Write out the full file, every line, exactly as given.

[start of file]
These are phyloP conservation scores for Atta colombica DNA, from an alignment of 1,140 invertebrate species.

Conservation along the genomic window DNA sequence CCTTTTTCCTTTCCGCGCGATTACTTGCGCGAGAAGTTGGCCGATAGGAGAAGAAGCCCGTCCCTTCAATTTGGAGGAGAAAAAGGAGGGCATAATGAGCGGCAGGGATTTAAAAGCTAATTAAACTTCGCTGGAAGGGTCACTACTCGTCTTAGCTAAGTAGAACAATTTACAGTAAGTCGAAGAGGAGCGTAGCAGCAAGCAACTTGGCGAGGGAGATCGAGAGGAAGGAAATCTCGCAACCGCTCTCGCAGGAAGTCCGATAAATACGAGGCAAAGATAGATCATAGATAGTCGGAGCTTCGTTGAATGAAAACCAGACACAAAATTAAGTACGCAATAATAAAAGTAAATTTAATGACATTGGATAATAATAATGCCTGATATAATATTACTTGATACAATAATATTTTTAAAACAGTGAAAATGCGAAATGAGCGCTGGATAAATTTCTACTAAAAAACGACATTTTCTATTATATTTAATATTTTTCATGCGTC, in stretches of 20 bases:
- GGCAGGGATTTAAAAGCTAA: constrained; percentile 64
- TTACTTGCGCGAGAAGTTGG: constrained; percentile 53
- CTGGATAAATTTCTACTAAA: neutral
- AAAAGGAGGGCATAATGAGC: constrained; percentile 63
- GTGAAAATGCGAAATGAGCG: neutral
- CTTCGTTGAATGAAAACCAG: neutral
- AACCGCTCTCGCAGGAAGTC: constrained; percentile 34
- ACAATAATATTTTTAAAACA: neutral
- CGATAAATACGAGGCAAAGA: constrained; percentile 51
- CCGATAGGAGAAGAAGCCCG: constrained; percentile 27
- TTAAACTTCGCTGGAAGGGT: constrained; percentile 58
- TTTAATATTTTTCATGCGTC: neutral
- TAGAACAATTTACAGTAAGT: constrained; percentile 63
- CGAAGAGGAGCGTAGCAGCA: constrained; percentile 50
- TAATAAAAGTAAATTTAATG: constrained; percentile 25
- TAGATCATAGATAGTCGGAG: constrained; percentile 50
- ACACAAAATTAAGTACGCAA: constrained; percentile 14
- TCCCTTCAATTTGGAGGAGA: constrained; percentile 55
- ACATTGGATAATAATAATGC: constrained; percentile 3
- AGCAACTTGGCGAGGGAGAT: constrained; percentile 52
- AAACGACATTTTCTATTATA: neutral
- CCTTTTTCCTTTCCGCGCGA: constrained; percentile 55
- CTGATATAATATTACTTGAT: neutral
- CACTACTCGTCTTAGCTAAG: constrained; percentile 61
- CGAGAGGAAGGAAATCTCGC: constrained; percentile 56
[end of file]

These are phyloP conservation scores for Atta colombica DNA, from an alignment of 1,140 invertebrate species.

Conservation along the genomic window DNA sequence CCTTTTTCCTTTCCGCGCGATTACTTGCGCGAGAAGTTGGCCGATAGGAGAAGAAGCCCGTCCCTTCAATTTGGAGGAGAAAAAGGAGGGCATAATGAGCGGCAGGGATTTAAAAGCTAATTAAACTTCGCTGGAAGGGTCACTACTCGTCTTAGCTAAGTAGAACAATTTACAGTAAGTCGAAGAGGAGCGTAGCAGCAAGCAACTTGGCGAGGGAGATCGAGAGGAAGGAAATCTCGCAACCGCTCTCGCAGGAAGTCCGATAAATACGAGGCAAAGATAGATCATAGATAGTCGGAGCTTCGTTGAATGAAAACCAGACACAAAATTAAGTACGCAATAATAAAAGTAAATTTAATGACATTGGATAATAATAATGCCTGATATAATATTACTTGATACAATAATATTTTTAAAACAGTGAAAATGCGAAATGAGCGCTGGATAAATTTCTACTAAAAAACGACATTTTCTATTATATTTAATATTTTTCATGCGTC, in stretches of 20 bases:
- GGCAGGGATTTAAAAGCTAA: constrained; percentile 64
- TTACTTGCGCGAGAAGTTGG: constrained; percentile 53
- CTGGATAAATTTCTACTAAA: neutral
- AAAAGGAGGGCATAATGAGC: constrained; percentile 63
- GTGAAAATGCGAAATGAGCG: neutral
- CTTCGTTGAATGAAAACCAG: neutral
- AACCGCTCTCGCAGGAAGTC: constrained; percentile 34
- ACAATAATATTTTTAAAACA: neutral
- CGATAAATACGAGGCAAAGA: constrained; percentile 51
- CCGATAGGAGAAGAAGCCCG: constrained; percentile 27
- TTAAACTTCGCTGGAAGGGT: constrained; percentile 58
- TTTAATATTTTTCATGCGTC: neutral
- TAGAACAATTTACAGTAAGT: constrained; percentile 63
- CGAAGAGGAGCGTAGCAGCA: constrained; percentile 50
- TAATAAAAGTAAATTTAATG: constrained; percentile 25
- TAGATCATAGATAGTCGGAG: constrained; percentile 50
- ACACAAAATTAAGTACGCAA: constrained; percentile 14
- TCCCTTCAATTTGGAGGAGA: constrained; percentile 55
- ACATTGGATAATAATAATGC: constrained; percentile 3
- AGCAACTTGGCGAGGGAGAT: constrained; percentile 52
- AAACGACATTTTCTATTATA: neutral
- CCTTTTTCCTTTCCGCGCGA: constrained; percentile 55
- CTGATATAATATTACTTGAT: neutral
- CACTACTCGTCTTAGCTAAG: constrained; percentile 61
- CGAGAGGAAGGAAATCTCGC: constrained; percentile 56